This blog is for everyone who uses words.

The ordinary-sized words are for everyone, but the big ones are especially for children.



Tuesday, 20 December 2011

Thing Probably Not To Do Today: worry.

What's the use of worrying?
It never was worthwhile. So!
Pack up your troubles in your old kit bag and
Smile smile smile.

That's a First World War trenches song, and now I've typed it out I've realised that it makes my point completely.

So: those of us not in imminent danger of death, please stop worrying. It doesn't matter if your brussels are soggy, your potatoes under-done and your turkey tasteless: that's how you can tell it's Christmas, after all.

Yes, your relations are revolting and your friends exhausted to the point of insanity; and yes, Uncle Barry won't like his present (always give soap to the Uncle Barrys - at least it puts a stop to their saying I've got no use for that) but, hey, make a chart and award yourself a star for every hour you get through without actually saying what you think.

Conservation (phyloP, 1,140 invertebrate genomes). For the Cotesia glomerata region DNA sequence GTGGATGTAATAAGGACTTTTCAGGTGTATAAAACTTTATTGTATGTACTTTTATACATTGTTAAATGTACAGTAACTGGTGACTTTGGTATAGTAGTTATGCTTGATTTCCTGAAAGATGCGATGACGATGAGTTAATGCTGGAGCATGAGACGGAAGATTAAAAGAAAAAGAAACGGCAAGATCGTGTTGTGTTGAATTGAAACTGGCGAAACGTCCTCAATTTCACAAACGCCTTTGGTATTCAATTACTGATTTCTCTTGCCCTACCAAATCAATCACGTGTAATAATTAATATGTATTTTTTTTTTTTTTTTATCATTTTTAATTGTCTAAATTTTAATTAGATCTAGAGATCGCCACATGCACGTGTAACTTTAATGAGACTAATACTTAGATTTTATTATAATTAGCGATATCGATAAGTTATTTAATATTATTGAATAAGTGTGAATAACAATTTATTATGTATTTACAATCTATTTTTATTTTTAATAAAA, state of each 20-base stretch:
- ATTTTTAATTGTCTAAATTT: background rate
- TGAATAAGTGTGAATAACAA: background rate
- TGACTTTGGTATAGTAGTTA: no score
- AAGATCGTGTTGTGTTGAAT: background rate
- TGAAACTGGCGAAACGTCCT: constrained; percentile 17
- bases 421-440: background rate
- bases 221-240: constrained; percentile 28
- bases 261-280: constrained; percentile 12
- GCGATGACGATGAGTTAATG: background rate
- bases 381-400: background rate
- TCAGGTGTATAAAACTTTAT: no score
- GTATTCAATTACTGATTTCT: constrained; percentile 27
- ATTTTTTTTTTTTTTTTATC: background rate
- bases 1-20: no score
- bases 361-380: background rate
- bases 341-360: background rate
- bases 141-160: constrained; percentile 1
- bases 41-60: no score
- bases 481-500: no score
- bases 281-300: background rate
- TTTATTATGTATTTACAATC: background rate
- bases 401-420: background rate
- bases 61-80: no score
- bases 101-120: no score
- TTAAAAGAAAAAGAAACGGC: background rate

Because of course if you do say what you think, then you'll be spending next Christmas worrying about how to cook a turkey for one.

What's the use of worrying?
It never was worthwhile...

...unless you plan to catch your turkey with your bare mouth, naturally. Worrying in this sense means to kill by biting and shaking. I can't say I recommend that, either; nor indulging in the sword-fighting sort of worrying, which is a quick series of pretend thrusts.

In fact the only sort of worrying I can recommend is an obscure type which involves hugging or kissing vehemently.

It's what mistletoe's for, after all.

Thing Probably Not To Do Today: worry. The anxiety meaning of worry is only a couple of hundred years old, but the killing-by-biting meaning can be traced right back to 725. It comes from the Old Frisian wergia, to kill, and before that from the Old Norse urga, which means rope.

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